The second week of Igneous Petrology was a whirlwind! We spent most of the week discussing all of the processes that can cause different rocks to form out of the same body of magma. We looked at several major igneous rock formations that are made up of distinct layers with different mineral compositions, even though they formed from a single body of magma. So how does the same magma body produce different rocks? One of the earliest hypotheses is the idea of gravity settling. Gravity settling is the idea that in a magma chamber heavier minerals that contain elements like iron would sink to the bottom of the chamber as they crystallized, while lighter (and less dense) minerals would float towards the top. Gravity settling has been a popular theory since geologists first began to study layered igneous rocks, but many scientists have started to question it in the recent years. Many of our labs this week focused on studying the distribution of minerals in a layered rock and deciding whether or not they formed through gravity settling or a more complex process. We started off studying a body of rock called the Muskox Intrusion, then looked at more complex formations: The Skaergard formation and the Palisades Sill (located in the eastern US). So how can we tell how the minerals settled in a rock? We looked at the mineralogy, textures, and geochemical data of samples from each layer of the different formations we studied in order to build a hypothesis about how they formed. Initially, many of us thought that the layers were the result of gravity settling, but as we progressed in our research we realized that far more complex processes were involved. Magma chambers are influenced by elaborate convection patterns in addition to gravity. The density and temperature of different crystals can affect how they circulate just as much (if not more) than gravity can. Beyond that, magma chambers don’t necessarily have constant temperatures – the edges are likely cooler than the middle. Occam’s razor holds true in many cases, but it certainly didn’t apply to our labs this week. One of the things I love about the geology major is how it forces me to challenge the initial assumptions I make. The more data I encounter, the more I have to change my hypothesis.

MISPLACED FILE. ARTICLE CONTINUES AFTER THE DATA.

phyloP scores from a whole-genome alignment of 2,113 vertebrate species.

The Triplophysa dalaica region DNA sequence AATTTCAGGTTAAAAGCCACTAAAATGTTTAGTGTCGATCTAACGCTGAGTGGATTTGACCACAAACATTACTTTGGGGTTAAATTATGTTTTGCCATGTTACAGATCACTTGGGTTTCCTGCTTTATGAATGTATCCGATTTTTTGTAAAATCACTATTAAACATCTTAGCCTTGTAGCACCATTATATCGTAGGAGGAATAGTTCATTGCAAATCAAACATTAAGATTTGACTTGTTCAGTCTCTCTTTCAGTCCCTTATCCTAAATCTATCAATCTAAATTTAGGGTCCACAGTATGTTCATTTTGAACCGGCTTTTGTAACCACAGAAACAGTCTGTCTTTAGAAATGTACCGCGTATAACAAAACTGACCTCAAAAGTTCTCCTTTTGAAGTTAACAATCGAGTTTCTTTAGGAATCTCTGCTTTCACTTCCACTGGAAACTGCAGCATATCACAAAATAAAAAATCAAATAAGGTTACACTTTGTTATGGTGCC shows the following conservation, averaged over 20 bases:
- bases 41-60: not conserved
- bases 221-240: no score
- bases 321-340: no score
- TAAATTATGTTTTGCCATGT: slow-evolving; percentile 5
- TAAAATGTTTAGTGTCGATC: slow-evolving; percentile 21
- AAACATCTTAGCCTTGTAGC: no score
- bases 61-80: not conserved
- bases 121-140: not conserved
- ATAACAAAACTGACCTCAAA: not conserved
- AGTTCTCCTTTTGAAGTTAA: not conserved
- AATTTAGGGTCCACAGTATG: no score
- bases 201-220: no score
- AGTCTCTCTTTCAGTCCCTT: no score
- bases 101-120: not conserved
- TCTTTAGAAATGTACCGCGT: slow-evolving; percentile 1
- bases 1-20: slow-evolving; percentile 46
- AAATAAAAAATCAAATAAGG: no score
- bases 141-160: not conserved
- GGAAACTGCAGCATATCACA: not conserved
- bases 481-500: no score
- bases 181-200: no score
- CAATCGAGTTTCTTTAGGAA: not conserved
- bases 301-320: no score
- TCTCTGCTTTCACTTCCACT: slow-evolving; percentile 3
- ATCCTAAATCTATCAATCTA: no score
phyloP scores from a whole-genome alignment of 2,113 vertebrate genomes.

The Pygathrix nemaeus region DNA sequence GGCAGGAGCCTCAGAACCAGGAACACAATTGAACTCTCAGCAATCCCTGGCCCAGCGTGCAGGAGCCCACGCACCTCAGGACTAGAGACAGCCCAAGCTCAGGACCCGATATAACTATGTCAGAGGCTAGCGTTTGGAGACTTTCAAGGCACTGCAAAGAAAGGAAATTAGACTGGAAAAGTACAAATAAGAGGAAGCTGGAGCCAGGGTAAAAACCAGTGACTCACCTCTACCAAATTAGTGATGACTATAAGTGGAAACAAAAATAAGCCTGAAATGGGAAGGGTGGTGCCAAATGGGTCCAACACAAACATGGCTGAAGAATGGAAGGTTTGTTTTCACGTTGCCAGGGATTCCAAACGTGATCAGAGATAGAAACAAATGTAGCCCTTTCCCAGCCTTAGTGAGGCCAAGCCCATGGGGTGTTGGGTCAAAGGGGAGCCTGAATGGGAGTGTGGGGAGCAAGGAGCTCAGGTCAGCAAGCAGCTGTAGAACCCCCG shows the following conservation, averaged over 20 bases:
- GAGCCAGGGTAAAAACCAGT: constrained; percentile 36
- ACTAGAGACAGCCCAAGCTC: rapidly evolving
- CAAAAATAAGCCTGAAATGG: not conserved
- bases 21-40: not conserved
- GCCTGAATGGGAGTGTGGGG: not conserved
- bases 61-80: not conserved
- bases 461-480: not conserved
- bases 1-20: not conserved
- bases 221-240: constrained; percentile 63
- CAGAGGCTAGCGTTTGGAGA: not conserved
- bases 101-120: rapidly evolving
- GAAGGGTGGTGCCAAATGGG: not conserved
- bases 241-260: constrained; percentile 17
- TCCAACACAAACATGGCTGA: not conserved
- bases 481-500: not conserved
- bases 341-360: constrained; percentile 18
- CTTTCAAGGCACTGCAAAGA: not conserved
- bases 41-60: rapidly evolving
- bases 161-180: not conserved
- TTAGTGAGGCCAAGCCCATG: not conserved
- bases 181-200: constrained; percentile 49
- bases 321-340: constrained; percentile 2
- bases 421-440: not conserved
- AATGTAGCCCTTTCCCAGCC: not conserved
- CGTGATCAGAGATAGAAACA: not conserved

When I told some of my white friends that I was taking Critical Whiteness Studies, I was met either with chuckles or furrowed brows and questions like “What even is that?”
Let’s talk about it.
Are you white? If so, how do you know you’re white? Did someone tell you?
Many of us know that race is socially constructed. But not many of us are able to draw the connection that being white is socially constructed also; white is a race.
In “Growing Up White in America?” Bonnie Kae Glover argues, “White is transparent. That’s the point of being the dominant race. Sure the whiteness is there, but you never think of it. If you’re white, you never have to think about it. Sometimes when folks make a point of thinking about it, some (not all) of them run the risk of being either sappy in the eyes of other whites or of being dangerous to nonwhites. And if white folks remind each other about being white, too often the reminder is about threats by outsiders–nonwhites– who steal white entitlements like good jobs, a fine education, nice neighborhoods, and the good life” (34)